error, e. The neural network trained structure is optimized and the tuned parameters are fixed for testing the unknown images. The internal parameters of the neural network are optimized by training. Fig.3 represents the setup used for training and here, based on definition, the parameters of this network are iteratively optimized so that its output converges to original noise free image and completely removes the noise from its input image. The well known images are trained using this neural network and the network structure is optimized. The unknown images are tested using optimized neural network structure.
Noise free image as Target image
Noise free image as Target image
t X e=ta
Trained image data
Trained image data
Noisy image for training
Noisy image for training
Feed Forward Neural
Feed Forward Neural
a
DBA
DBA
Fig.3 Training of the Feed forward Neural Network
In order to get effective filtering performance, already existing neural network filters are trained with image data and tested using equal noise density. But in practical situation, information about the noise density of the received signal is unpredictable one. Therefore; in this paper, the neural network architecture is trained using denoised three well known images which are corrupted by adding different noise density levels and also the network is trained for different hidden layers with different number of neurons. Impulse noise density with 0.1 and Gaussian noise density with zero mean and =200 gave optimum solution for both lower and higher level noise corruption. Therefore images are corrupted with this mentioned level of noise is selected for training. Then the performance error of the given trained data and trained neural network structure are observed for each network. Among these neural network Structures, the trained neural network structure with the minimum error level is selected (103) and this
trained network structures are fixed for testing the received image signal.
Network is trained for 10 different architectures and corresponding network structure is fixed. PSNR is measured on Lena test image for all architectures with various noise densities. Among these, based on maximum PSNR values; selected architectures is summarized in table 4 for Lena image corrupted with 10% impulse noise and gaussian noise with zero mean and =200. Finally, the maximum PSNR value with the neural network architecture of impulse noise density of 0.1 and Gaussian noise density of Âµ=0 and =200 and single hidden layers with 16 neurons has been selected for training. Fig.4 shows the images which are used for training. Three different images are used for network. This noise density level is well suited for testing the different noise level of unknown images in terms of quantitative and qualitative metrics. The image shown in Fig.4 (a1, 2 and 3) are the noise free training image: cameraman, Baboonlion and ship. The size of an each training image is 256 x 256. The images in Fig.4 (b1,2 and 3) are the noisy training images and is obtained by corrupting the noise free training image by impulse noise of 10% and gaussian noise with the density of Âµ=0 and =200. The image in Fig.4 (c1,2 and 3) are the trained images by neural network. The images in Fig.4 (b) and (a) are employed as the input and the target (desired) images during training, respectively.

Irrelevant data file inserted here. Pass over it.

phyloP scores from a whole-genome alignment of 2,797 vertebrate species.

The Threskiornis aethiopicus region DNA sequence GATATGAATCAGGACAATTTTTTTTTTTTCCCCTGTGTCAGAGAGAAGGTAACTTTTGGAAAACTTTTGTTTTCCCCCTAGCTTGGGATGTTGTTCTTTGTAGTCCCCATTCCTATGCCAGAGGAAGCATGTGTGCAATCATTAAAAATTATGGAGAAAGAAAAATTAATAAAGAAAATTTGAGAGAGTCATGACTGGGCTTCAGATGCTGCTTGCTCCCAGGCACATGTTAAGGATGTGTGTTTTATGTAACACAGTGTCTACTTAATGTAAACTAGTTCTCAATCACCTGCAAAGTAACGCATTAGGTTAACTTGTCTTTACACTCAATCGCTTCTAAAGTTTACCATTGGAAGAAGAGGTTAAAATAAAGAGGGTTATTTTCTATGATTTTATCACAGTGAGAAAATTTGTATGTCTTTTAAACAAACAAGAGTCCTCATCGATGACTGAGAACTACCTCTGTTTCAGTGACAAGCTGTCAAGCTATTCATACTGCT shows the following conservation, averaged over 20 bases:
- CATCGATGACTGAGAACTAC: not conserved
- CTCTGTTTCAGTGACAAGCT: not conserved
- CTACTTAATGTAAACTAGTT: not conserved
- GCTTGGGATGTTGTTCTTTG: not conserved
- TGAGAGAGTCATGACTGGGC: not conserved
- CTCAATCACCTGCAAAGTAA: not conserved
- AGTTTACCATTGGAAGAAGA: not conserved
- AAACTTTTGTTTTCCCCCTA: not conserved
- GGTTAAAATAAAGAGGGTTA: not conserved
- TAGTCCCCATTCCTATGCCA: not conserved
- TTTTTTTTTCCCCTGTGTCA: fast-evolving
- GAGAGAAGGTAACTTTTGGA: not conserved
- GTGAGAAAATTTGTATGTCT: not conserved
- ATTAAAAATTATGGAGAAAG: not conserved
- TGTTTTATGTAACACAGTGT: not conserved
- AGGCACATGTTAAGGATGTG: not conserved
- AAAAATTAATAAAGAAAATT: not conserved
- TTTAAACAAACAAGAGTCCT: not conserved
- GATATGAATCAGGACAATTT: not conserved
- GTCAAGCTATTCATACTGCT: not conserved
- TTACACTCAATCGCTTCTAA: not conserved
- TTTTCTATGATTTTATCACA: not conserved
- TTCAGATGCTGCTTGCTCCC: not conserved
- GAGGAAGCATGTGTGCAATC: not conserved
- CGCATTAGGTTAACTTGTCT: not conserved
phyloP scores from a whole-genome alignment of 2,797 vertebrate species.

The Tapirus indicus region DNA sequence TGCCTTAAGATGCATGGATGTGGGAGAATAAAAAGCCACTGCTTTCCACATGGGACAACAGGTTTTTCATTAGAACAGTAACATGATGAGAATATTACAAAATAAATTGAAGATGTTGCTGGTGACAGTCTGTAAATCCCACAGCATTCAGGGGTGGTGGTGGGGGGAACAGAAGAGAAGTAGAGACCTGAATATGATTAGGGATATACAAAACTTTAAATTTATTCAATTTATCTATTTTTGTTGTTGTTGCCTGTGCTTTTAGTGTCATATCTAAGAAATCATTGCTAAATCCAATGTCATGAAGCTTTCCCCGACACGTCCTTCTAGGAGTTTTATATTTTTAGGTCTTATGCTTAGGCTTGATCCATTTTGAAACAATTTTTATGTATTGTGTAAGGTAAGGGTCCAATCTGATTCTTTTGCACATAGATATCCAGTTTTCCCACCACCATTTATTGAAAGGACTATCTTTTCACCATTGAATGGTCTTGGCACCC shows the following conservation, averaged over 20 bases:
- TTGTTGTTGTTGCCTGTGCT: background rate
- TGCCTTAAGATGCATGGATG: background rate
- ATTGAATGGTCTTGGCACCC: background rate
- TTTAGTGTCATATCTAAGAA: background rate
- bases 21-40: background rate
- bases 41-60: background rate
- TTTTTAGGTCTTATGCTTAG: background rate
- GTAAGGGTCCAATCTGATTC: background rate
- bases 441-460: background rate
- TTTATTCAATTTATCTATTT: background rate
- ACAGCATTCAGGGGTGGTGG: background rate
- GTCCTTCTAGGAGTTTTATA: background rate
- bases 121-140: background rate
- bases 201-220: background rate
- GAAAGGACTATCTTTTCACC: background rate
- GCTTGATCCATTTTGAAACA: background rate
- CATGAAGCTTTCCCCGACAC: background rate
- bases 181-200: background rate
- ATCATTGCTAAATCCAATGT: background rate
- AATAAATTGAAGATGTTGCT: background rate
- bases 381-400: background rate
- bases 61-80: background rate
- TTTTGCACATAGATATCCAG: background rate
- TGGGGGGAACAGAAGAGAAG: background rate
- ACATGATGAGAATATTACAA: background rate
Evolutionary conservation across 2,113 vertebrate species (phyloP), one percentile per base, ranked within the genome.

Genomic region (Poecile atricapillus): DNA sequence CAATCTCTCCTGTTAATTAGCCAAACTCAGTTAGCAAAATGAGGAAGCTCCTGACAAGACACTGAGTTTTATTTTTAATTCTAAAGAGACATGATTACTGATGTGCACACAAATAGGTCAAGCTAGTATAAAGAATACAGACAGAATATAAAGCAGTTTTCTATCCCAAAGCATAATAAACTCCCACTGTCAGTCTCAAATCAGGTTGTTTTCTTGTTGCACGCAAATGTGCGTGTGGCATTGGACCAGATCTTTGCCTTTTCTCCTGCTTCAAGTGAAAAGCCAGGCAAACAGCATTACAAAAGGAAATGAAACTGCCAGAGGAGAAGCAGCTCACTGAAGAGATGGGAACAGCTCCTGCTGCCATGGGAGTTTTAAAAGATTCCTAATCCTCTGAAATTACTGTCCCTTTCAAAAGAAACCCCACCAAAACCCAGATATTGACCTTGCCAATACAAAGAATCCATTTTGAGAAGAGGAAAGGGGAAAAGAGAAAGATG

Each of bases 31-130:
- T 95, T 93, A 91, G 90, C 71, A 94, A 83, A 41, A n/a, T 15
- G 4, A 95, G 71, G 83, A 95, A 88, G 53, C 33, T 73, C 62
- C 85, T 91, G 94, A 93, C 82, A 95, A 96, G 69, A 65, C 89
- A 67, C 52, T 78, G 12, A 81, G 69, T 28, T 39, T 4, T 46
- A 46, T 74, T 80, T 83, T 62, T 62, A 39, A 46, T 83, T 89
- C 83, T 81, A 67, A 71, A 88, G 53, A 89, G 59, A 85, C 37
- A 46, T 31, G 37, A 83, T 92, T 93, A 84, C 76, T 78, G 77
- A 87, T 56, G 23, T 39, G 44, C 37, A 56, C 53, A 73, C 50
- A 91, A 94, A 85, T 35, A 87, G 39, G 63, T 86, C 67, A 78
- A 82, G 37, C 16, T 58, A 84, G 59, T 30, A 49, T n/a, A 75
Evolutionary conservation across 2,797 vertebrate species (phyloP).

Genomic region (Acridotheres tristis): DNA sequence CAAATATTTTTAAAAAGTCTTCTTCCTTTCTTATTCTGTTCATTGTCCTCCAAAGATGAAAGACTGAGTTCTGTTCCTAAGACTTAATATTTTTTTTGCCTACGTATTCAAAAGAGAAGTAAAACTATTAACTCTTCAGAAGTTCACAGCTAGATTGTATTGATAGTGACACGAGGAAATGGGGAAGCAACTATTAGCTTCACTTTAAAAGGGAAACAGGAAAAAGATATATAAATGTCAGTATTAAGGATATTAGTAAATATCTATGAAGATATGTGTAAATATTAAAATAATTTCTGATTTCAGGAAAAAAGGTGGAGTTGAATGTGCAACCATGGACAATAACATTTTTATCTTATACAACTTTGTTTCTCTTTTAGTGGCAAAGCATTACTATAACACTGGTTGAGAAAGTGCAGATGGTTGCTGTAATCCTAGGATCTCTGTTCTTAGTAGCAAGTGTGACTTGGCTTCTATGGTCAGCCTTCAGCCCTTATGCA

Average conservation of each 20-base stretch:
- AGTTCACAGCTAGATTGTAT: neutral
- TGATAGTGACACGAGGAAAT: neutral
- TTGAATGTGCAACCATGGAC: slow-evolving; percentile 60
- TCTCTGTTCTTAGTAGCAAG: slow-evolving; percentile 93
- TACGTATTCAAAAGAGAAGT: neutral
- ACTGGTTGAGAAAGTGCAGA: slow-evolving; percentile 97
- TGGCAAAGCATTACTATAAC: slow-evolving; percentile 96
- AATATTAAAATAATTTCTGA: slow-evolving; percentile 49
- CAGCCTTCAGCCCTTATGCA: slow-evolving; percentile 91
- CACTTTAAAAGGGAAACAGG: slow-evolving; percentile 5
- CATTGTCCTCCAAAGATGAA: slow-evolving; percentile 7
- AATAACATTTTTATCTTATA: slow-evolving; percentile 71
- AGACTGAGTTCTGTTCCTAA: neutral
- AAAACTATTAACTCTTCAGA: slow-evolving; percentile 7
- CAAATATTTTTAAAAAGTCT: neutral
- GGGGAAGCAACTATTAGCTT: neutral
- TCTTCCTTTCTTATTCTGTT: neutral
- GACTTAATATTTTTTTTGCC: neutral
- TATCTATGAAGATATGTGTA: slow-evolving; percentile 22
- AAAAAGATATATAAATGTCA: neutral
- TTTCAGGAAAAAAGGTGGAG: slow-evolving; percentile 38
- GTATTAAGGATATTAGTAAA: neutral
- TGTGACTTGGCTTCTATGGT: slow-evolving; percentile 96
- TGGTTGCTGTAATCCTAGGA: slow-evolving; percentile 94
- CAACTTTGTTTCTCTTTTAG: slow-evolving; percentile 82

one output layer. The network trained with 10% impulse noise and gaussian noise with the density of
Âµ=0 and =200 shows superior performance for testing under various noise levels. The chosen network has been extensively tested for several images with different level of impulse noise. Fig.5 shows the exact procedure for taking corrupted data for testing the received image signals for the proposed filter. In order to reduce the computation time in real time implementation; in the first stage, a special class of filter is applied on unknown images and then pixels (data) from the outputs of noisy image and an decision based algorithm are obtained. Noisy image data and filtered image output data are applied as inputs for optimized neural network structure for testing.
At the same time, noise free pixels from input are directly taken as output pixels. The tested pixels are replaced in the same location on corrupted image instead of noisy pixels. The most typical feature of the proposed filter offers excellent line, edge, and fine detail preservation performance and also effectively removes impulse noise from the image. Usually conventional filters are giving denoised image output and then these images are enhanced using these conventional outputs as input for neural filter while these outputs are combined with the network. Since, networks need certain pattern to learn and understand the given data.
Noisy image for testing
Noisy image for testing
FF Network trained structure
FF Network trained structure
DBA
DBA
Denoised Image using FFNN
Network
Denoised Image using FFNN
Network
a1 b1 c1
a2 b2 c2
a3 b3 c2
Fig.4 Performance of training image: (a1,2 and 3) original images, (b1,2 and 3) images corrupted with 45% of noise and (c1, 2 and 3) trained images

Testing of unknown images using trained structure of neural network
The optimized architecture that obtained the best performance for training with three images has 196608 data in the input layer, single layer with 16 neurons and
Fig.5 Testing of the images using optimized feed forward adaptive neural network structure

Filtering of the noisy image